Unlike vanilla interest-rate swap prices, constant maturity swap prices depend on volatility. This Learning Curve reviews the key points in CMS swap pricing and highlights the impact that the interest rate volatility smile can have in pricing.

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**CMS Swaps And Their Valuation**

In vanilla interest-rate swaps the LIBOR floating leg has the characteristics of a so called "par leg". In other words, the floating payments at each payment date represent the fair accrual of the principal of the swap over the accrual period. This means the floating leg of a vanilla interest-rate swap, with its implied notional exchanges included, prices to par and that when pricing vanilla swaps the valuation of the floating leg can be ignored.

In CMS swaps or yield curve swaps, the payments of the floating leg are based upon a floating rate other than the par rate for the period. For instance, one can swap a set of annual fixed cashflows for a set of semi-annual floating cashflows based on semi-annual resets of the 10-year swap rate. Clearly the amount of a floating coupon based on the 10-year swap rate and accrued over the six-month period following the rate reset is not the fair accrual amount. Such floating leg will not value to par. Therefore, when pricing CMS swaps we are required to value the floating leg.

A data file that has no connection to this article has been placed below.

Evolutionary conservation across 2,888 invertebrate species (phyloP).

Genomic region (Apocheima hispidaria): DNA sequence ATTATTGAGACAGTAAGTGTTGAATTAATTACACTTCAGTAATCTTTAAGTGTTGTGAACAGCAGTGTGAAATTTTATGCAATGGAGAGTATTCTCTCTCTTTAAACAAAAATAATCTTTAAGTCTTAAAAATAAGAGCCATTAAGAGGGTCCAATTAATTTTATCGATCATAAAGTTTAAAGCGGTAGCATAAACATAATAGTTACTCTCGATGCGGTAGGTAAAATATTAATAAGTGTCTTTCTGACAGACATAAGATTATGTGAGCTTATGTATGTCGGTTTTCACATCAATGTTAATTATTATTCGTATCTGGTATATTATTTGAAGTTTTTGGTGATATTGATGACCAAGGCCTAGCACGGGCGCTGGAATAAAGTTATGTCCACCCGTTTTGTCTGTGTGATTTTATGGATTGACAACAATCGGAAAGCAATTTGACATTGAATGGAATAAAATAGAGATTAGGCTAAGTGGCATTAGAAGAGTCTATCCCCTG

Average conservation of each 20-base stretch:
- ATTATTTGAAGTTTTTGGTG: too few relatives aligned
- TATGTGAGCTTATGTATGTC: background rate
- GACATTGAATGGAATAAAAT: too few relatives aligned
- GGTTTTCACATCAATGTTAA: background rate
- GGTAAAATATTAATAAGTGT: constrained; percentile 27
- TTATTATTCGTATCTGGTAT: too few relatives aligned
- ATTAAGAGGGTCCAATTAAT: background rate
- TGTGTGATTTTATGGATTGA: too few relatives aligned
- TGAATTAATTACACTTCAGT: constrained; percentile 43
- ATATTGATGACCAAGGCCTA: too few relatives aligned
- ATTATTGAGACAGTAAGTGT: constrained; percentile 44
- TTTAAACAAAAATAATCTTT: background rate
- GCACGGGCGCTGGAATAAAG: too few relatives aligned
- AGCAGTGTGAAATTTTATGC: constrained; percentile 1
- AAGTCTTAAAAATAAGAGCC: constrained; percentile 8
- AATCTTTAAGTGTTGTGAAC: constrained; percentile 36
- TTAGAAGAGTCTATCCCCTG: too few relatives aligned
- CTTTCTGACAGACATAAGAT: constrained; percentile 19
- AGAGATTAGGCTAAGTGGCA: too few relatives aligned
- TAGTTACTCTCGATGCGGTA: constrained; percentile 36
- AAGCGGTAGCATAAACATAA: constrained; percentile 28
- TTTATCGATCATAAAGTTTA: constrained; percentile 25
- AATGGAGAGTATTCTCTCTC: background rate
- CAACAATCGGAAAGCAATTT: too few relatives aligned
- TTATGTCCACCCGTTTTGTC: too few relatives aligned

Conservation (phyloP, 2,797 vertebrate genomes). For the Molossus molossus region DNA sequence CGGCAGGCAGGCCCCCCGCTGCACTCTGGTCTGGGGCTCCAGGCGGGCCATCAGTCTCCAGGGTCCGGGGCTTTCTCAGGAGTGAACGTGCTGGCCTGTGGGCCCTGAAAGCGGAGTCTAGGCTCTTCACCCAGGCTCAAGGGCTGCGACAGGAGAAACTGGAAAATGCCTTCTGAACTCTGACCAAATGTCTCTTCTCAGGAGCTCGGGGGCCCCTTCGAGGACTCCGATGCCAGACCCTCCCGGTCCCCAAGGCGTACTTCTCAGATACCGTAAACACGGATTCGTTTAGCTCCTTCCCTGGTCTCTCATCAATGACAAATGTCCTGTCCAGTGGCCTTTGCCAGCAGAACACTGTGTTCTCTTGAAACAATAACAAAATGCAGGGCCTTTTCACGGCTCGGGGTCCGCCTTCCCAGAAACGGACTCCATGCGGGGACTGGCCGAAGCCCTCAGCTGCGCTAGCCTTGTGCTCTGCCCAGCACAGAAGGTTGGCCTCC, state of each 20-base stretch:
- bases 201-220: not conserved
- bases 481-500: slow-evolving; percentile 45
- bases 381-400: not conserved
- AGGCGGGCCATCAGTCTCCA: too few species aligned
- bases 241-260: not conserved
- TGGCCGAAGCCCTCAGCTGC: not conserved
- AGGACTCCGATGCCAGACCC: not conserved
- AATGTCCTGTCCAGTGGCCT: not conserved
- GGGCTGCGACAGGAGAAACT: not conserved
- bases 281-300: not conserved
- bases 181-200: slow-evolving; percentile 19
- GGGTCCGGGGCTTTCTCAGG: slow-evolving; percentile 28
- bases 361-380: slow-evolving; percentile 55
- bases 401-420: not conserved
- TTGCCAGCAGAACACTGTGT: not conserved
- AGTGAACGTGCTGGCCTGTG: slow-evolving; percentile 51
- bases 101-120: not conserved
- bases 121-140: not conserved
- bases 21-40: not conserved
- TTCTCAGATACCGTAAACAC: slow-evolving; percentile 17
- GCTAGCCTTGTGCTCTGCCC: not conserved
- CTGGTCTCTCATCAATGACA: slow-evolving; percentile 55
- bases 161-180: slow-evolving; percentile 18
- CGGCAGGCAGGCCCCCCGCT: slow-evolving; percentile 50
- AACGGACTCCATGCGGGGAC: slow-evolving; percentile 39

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**Convexity Adjustment**

The valuation of CMS swaps requires estimation of the value of each floating cashflow and this is done through calculating the expectation at each reset time. *T* of the applicable floating rate.

*Strictly speaking, the desired expectation is the reset time T forward measure expectation. For the purposes of this tutorial, the theoretical framework of interest rate probability measures is omitted in favour of simpler wording.*

For the purpose of investigating the value of the expectation at time *T* of the swap rate *Y* :

the swap rate is approximated by the par yield of the corresponding bond. There is little question on how to calculate the forward yield *Y _{0}* from the forward bond price and it is tempting to take

Why is this not correct?

Remembering that bond prices and bond yields enjoy a non-linear relationship and the forward yield is defined as the yield corresponding to the forward bond price, it is easy to see that the expected yield and the forward yield are close, but not the same. The difference between the two is called the convexity adjustment (*CA*) such that: